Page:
Biomechanical Analysis and Modeling of Back-Support Exoskeletons for Use in Repetitive Lifting Tasks
Low back pain (LBP) remains the most prevalent and costly work-related disability worldwide and is directly associated with "physical" risk factors prevalent in manual material handling (MMH) tasks. Back-support exoskeletons (BSEs) are a promising ergonomic intervention to mitigate LBP risk, by reducing muscular exertion and spine loading. The purpose of this work was to help better understand both the "intended" and "unintended" consequences of BSE use on physical risk factors for LBP, as an essential prerequisite for the safe and effective implementation of this technology in actual workplaces.
The first study assessed the effects of using two BSEs on objective and subjective responses during repetitive lifting involving symmetric and asymmetric postures. Wearing both BSEs significantly reduced peak levels of trunk extensor muscle activity and reduced energy expenditure. Such reductions, though, were more pronounced in the symmetric conditions and differed between the two BSEs tested.
The second study quantified the assistive torque profiles of two passive BSEs using a computerized dynamometer, with both human subjects and a mannequin. Clear differences in torque magnitudes were evident between the BSEs, though both generated more assistive torques during flexion than extension.
The third study estimated the effects of BSE use on lumbosacral compressive and shear forces during repetitive lifting using an optimization-based model. Using both BSEs reduced peak compression and anteroposterior shear forces, but these effects differed between tasks and BSE designs. Reductions in composite measures of trunk muscle activity did not correspond consistently with changes in spine forces when using a BSE.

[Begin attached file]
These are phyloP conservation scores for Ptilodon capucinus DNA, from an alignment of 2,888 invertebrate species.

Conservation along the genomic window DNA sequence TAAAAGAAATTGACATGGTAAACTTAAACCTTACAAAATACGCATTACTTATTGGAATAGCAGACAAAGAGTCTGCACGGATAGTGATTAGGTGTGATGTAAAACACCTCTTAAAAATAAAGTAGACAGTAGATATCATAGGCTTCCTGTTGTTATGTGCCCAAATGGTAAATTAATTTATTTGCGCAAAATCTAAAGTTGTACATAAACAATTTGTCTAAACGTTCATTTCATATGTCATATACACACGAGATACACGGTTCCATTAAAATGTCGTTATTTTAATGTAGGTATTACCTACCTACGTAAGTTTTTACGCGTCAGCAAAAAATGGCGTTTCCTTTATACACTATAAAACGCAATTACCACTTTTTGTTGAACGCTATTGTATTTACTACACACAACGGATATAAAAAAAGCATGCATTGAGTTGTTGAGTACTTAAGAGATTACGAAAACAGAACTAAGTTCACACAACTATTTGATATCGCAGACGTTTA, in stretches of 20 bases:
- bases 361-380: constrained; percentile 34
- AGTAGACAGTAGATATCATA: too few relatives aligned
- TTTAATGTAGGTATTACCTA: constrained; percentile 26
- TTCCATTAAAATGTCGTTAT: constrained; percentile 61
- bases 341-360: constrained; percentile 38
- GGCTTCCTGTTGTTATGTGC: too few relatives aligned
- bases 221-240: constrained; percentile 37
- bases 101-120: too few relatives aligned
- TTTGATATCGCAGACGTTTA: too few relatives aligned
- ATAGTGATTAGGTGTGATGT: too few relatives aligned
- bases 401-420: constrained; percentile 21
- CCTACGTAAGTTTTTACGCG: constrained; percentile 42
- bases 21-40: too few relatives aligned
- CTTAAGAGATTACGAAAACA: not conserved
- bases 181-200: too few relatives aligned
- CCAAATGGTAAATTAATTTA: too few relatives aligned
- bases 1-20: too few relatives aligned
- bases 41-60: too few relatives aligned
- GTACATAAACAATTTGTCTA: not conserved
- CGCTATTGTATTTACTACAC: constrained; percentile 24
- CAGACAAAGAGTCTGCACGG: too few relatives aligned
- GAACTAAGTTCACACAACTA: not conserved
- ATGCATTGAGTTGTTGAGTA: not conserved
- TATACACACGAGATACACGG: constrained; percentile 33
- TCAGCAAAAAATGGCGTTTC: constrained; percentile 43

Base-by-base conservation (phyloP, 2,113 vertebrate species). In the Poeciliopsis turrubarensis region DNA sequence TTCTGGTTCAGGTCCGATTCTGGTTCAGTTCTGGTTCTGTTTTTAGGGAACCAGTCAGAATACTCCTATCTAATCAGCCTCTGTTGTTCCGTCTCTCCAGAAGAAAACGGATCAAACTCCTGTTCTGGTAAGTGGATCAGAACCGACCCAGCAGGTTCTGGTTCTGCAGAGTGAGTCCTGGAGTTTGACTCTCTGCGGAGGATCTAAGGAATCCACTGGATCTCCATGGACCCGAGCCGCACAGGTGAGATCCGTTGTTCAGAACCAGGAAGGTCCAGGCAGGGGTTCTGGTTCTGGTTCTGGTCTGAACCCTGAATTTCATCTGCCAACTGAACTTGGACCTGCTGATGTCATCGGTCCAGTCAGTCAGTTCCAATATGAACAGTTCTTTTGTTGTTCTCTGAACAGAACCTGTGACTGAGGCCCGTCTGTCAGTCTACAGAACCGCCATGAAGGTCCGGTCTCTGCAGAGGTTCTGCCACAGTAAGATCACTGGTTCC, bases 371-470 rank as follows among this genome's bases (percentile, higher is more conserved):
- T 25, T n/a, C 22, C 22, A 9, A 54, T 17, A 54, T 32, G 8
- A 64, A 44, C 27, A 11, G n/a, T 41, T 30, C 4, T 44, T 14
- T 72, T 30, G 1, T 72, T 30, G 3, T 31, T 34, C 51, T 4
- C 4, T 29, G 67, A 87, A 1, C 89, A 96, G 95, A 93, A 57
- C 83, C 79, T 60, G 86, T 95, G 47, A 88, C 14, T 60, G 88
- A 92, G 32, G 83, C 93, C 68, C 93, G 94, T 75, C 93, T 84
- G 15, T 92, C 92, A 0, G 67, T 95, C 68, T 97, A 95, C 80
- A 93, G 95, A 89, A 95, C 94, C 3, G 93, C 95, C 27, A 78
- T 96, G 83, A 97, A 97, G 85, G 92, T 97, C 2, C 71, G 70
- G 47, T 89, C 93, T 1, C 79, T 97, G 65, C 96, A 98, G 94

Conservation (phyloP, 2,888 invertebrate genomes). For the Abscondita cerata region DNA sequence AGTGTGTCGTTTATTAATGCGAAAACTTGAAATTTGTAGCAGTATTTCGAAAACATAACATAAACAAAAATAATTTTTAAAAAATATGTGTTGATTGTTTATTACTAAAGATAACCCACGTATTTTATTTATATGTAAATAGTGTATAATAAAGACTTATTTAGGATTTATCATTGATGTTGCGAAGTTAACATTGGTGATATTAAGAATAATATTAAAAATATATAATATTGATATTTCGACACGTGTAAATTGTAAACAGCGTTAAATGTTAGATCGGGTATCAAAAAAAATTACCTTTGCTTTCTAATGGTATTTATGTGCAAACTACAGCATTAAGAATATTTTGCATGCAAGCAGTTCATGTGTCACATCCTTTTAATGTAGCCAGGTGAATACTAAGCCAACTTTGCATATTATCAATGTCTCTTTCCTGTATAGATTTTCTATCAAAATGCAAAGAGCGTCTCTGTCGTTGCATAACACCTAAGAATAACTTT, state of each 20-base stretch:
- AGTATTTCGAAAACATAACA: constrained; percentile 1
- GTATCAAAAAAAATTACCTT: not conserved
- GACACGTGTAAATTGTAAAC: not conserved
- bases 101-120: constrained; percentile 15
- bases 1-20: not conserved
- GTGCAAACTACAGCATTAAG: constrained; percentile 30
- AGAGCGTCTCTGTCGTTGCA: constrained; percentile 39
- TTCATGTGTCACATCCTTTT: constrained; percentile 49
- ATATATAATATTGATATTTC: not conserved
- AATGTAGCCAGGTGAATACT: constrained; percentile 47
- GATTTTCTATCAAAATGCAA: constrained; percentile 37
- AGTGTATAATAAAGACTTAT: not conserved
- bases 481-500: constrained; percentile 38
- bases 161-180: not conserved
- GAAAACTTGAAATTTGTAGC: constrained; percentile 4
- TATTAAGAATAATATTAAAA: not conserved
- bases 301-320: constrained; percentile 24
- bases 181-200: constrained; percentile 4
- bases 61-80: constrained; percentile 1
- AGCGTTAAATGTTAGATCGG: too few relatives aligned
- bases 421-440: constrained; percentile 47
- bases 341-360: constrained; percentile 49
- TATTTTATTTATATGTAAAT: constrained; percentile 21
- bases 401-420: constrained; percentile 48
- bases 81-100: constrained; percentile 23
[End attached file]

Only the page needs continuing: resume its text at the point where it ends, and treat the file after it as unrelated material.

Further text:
The fourth study quantified the effects of two passive BSEs on trunk stability and movement coordination during repetitive lifting. Some adverse effects on stability were evident for pelvis and thorax movements and coupling of these body segments, suggesting that caution is needed in selecting a BSE for a given MMH task.
Overall, we found that the efficacy of BSEs is design- and task-specific. Important safety features of the exoskeletons were also identified, providing insights on their performance boundaries. Overall, the BSEs tested were more effective and safer in tasks closer to the mid-sagittal plane and with moderate degrees of trunk flexion.